Figure 2 shows the wedge-like source simulated to calculate the SRM elements using symmetries, with an underlying polar grid and blobs placed over the grid using a body-centred strategy with the polar voxels used as reference.
Using spherically symmetric basis functions and exploiting spherical symmetries, the final SRM was 5.3 Gb in size and contained nonzero elements (out of the : 8740 blobs 662 976 LORs). If eight cubic symmetries were used (2 rotational + 2 reflectional transaxially + 2 reflectional axially), instead of spherical symmetries, the resulting SRM file size would be 47.2 Gb with the same statistical quality as that used.
2.5. Description of Phantoms
Three different phantoms were simulated for this study. All phantoms were simulated using a back-to-back gamma source in agreement with the simulation of the SRM. Therefore, only true coincidence events remained for image reconstruction. Simulated data is stored in LOR-histograms where each histogram bin corresponds to an LOR, and no preprocessing was applied to the data [9, 29]. The three phantoms used here are detailed below.(1)A homogeneously filled phantom with a hot and a cold rod inserts has been simulated to study the image quality. The cylinder is 20 mm long and 30 mm radius, while the rod inserts are 20 mm long and 10 mm radius. The simulated activity of the phantom was 32 MBq (0.86 mCi) and 74 MBq (2 mCi) in the hot and warm regions, respectively (3 : 1 ratio). The experiment time simulated was 155 seconds, producing a total of ~4.5 ×107 coincidences.(2)To study the spatial resolution, an ellipsoidal phantom with six hot point sources and six cold spheres (1.5 mm ), placed radially along the ellipsoid and separated by 5 mm on a warm background, was simulated. The ellipsoid was 35 mm by 20 mm transaxially and 2 mm long. The phantom was placed 12.5 mm off-centre covering more than one half of the FOV. The activity simulated in the point sources was 3.7 MBq (0.1 mCi) and 207.2 MBq (5.6 mCi) in the background (200 : 1 ratio), producing a total of ~9.6 ×106 coincidences. The background was used in order to mitigate the resolution enhancement caused by the nonnegativity constraint of ML-EM [5, 30].(3)The digital mouse phantom MOBY  was simulated with a total activity of 0.2 mCi. Five bed positions were necessary to acquire the whole mouse with six overlapping slices (3 mm) between bed positions, with a time scan of four minutes per bed position. The activity simulated in each organ is the default relative activity set by the MOBY phantom files. It was not a purpose of this study to simulate realistic activity concentrations in each organ.
2.6. Quality Assessment: Figures of Merit
The noise performance obtained with each of the implementations explored was measured in the image quality phantom using three figures of merit, the coefficient of variation (CV), the contrast to noise ratio (CNR), and the correlation coefficient (CC). The spatial resolution was also studied by measuring the full width at half maximum (FWHM) across the point sources of the ellipsoidal phantom described in Section 2.5. These figures of merit were measured to compare the different implementations presented here, and not to assess the performance of spherical basis functions.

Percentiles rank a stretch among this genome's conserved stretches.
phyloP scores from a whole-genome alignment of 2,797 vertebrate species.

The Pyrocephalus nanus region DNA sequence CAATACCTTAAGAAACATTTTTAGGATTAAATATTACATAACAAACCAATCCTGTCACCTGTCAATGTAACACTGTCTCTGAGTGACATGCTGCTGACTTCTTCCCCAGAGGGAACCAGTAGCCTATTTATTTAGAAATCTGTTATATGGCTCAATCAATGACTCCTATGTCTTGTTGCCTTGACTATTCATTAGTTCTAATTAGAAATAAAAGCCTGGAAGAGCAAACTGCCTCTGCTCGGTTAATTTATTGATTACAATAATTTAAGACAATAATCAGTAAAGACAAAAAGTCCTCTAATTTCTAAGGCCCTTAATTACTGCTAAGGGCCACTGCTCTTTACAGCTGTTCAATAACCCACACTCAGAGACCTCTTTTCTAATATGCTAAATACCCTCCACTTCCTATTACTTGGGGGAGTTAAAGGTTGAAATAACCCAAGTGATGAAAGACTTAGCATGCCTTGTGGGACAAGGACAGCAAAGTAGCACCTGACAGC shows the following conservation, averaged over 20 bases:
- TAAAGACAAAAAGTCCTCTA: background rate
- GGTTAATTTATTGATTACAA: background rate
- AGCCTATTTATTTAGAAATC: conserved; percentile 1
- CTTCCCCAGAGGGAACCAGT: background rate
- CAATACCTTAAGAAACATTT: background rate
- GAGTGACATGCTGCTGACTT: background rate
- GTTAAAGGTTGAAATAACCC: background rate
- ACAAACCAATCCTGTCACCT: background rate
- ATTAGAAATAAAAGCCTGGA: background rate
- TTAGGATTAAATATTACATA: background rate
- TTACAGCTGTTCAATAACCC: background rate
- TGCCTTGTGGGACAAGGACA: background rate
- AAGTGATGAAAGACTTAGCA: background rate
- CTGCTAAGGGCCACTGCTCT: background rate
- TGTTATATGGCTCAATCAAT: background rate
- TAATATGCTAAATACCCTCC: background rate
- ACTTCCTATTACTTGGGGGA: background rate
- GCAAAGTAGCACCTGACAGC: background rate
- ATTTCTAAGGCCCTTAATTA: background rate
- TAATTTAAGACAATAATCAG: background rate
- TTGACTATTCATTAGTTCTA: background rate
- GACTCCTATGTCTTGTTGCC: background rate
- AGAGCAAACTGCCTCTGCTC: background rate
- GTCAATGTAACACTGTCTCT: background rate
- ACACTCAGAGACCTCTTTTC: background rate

The CV and CNR were measured over regions of interest (ROI) of size 8 × 9 × 0.5 mm3, placed far enough from the boundaries so that there were no edge effects. The CC was measured over the entire image volumes. In all cases only one realization of the phantom was used.
The CV is commonly used as a normalized measurement of noise in a given ROI and is described as where is the mean value and is the standard deviation measured in the ROI.
The CNR is a measure of noise performance between two ROIs  given by where is the mean value and is the standard deviation measured in the background.
The CC between two images is a statistical similarity measure defined as where is the intensity value at voxel in image , is the mean value of image , and similarly for image . A CC value of 1 represents two perfectly correlated images, while a value of −1 represents two completely uncorrelated images.
The spatial resolution was measured as the FWHM taken from a profile drawn across the hot point sources embedded in the ellipsoidal phantom.
3. Hardware Implementations
3.1. GPU Implementation
The SRM was precomputed and stored in sparse format. One of the main challenges addressed in this work was the difficulty to cope with the amount of information needed by a single thread to perform both forward and backward projection, given that the SRM was too large to be stored in local memory, registers or shared memory. While a memory access to a register or shared memory takes only one clock cycle, access to global memory takes 400–600 clock cycles and access to texture memory takes 1–100 clock cycles (depending on cache locality).
The floating point values used in this work were distributed as follows: given the significant size of the SRM (5.3 Gb) this was stored in global memory, while the arrays stored in texture memory were the ratio between measurements and projected image estimate (2.52 Mb), a look-up table used to unfold the symmetries (2.40 Mb) and the image estimate used in the forward projection (2.40 Mb).
The number of blocks in the GPU grid was optimized to achieve the shortest reconstruction time per iteration, being 32 blocks obtained empirically.
The SRM was ordered by consecutive LOR indices in sparse format. Therefore, memory access to the SRM elements in the forward projection operation was consecutive, as opposed to the backward projection, where access to the SRM elements was highly irregular. The SRM organization implies that the forward projection was a gathering operation, while the backward projection was a scattering operation, which is slower.